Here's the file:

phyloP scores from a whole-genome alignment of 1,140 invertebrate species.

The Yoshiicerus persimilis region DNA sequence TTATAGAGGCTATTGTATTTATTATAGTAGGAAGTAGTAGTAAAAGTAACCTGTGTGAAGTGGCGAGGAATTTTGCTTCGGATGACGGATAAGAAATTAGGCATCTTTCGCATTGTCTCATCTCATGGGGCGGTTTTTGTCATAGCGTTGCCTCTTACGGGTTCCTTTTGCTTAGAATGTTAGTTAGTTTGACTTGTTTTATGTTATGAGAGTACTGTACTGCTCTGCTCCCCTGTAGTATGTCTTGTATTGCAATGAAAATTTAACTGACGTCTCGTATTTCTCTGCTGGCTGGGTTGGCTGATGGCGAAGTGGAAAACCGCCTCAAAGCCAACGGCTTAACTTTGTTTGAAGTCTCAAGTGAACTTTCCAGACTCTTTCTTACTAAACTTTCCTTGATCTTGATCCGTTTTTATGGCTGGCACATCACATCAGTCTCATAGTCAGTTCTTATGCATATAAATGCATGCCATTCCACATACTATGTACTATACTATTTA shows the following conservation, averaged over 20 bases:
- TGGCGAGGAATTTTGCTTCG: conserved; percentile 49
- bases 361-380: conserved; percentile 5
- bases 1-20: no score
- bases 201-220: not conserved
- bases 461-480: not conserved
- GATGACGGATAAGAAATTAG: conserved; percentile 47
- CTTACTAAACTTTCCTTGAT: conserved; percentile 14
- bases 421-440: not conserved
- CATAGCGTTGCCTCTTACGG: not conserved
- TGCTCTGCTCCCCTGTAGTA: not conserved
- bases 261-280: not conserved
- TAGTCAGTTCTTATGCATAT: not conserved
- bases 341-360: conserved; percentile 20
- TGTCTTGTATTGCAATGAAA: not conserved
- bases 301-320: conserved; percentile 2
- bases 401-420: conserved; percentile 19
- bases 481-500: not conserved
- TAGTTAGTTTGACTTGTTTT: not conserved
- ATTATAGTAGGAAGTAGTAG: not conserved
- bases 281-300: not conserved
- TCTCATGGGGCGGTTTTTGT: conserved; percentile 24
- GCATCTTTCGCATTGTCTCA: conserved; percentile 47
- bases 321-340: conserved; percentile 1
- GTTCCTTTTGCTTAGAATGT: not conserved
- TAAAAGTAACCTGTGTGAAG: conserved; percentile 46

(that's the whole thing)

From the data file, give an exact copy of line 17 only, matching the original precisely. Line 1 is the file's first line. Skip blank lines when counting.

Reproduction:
- bases 301-320: conserved; percentile 2